Squirrel Crashes Pictures Pop Up Everywhere

The squirrel that crashed the family picture in Banff National Park, Canada, appears to have made a habit of this, showing up in a number of famous photographs of history.
 

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Photo of squirrel crashing Banff picture by Melissa Brandts

It all started when Melissa Brandts and her husband were hiking in Banff and decided to take a portrait of themselves with spectacular Lake Minnewanka in the background, writes Marilyn Terrell on the Intelligent Travel blog.

“Melissa set up the camera’s timer and went back to pose,” Terrell writes.

“Meanwhile, attracted by the ticking timer, a Columbian ground squirrel, common in the park, popped up to investigate. Click! ‘Self-Portrait With Ground Squirrel’ was born.”

Melissa Brandts sent the photo to National Geographic magazine’s Your Shot, and photo editor Susan Welchman chose it for her Daily Dozen gallery.

But that was not the end of it. “Nuts,” the scene-stealing squirrel, seems to have made a habit of this. Take a look at some of the pictures found in photography archives:

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Photo of squirrel crashing Peary’s grand moment at the North Pole

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Squirrel crashes picture of the official coronation of Queen Elizabeth II.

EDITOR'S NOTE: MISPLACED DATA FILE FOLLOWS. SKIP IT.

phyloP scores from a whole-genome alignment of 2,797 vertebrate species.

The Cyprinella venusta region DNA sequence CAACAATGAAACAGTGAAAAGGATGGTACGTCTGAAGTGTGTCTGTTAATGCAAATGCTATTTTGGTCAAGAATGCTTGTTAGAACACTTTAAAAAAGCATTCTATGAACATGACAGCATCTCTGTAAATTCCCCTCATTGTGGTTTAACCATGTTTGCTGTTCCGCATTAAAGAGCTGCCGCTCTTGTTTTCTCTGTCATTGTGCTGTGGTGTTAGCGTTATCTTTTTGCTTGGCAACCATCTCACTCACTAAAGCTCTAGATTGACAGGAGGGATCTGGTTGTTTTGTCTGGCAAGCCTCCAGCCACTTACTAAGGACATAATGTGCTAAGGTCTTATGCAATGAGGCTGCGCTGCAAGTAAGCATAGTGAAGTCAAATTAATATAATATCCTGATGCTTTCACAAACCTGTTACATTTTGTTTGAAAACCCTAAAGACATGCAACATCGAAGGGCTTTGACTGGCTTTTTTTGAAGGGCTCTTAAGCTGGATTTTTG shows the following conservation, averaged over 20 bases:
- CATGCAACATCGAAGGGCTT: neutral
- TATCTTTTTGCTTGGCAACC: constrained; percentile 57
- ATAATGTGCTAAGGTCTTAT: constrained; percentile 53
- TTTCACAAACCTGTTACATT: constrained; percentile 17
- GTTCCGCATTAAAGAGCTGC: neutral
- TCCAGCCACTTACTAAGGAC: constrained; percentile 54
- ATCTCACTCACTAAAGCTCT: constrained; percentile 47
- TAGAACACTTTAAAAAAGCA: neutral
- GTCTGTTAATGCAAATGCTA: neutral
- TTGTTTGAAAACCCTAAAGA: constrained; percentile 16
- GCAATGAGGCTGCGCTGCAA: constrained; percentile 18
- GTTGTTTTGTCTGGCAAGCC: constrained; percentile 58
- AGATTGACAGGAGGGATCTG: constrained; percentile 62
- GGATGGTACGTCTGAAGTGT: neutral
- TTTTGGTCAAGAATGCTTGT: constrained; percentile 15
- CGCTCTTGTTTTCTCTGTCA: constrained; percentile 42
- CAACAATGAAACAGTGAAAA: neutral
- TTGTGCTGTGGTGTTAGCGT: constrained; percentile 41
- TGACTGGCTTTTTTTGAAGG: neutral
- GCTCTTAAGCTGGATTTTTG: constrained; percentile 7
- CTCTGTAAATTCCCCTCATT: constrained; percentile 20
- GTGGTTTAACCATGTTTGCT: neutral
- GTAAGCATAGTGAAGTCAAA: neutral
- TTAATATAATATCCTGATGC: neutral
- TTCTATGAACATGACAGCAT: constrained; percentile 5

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Squirrel crashes first flight of the flying machine built by the Wright brothers

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Squirrel crashes picture of General MacArthur wading ashore with his army in the Philippines during World War II.

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Squirrel crashes Yalta conference during World War II.

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Squirrel crashes picture of President Clinton in North Korea courtesy urlesque 

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Squirrel crashes Last Supper courtesy warrenkinsella

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Squirrel crashes picture of moon landing

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Squirrel crashes Presidential press conferences

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Squirrel crashes the Presidential salute

National Geographic Weekend Squirrel Photo Interview

Banff Crasher Squirrel: The Movie on YouTube

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The Banff Lunar Squirrel!,” sent in by astronengine

 

Changing Planet

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More than forty years in U.S., UK, and South African media gives David Max Braun global perspective and experience across multiple storytelling platforms. His coverage of science, nature, politics, and technology has been published/broadcast by the BBC, CNN, NPR, AP, UPI, National Geographic, TechWeb, De Telegraaf, Travel World, and Argus South African Newspapers. He has published two books and won several journalism awards. In his 22-year career at National Geographic he was VP and editor in chief of National Geographic Digital Media, and the founding editor of the National Geographic Society blog, hosting a global discussion on issues resonating with the Society's mission and initiatives. He also directed the Society side of the Fulbright-National Geographic Digital Storytelling Fellowship, awarded to Americans seeking the opportunity to spend nine months abroad, engaging local communities and sharing stories from the field with a global audience. A regular expert on National Geographic Expeditions, David also lectures on storytelling for impact. He has 120,000 followers on social media: Facebook  Twitter  LinkedIn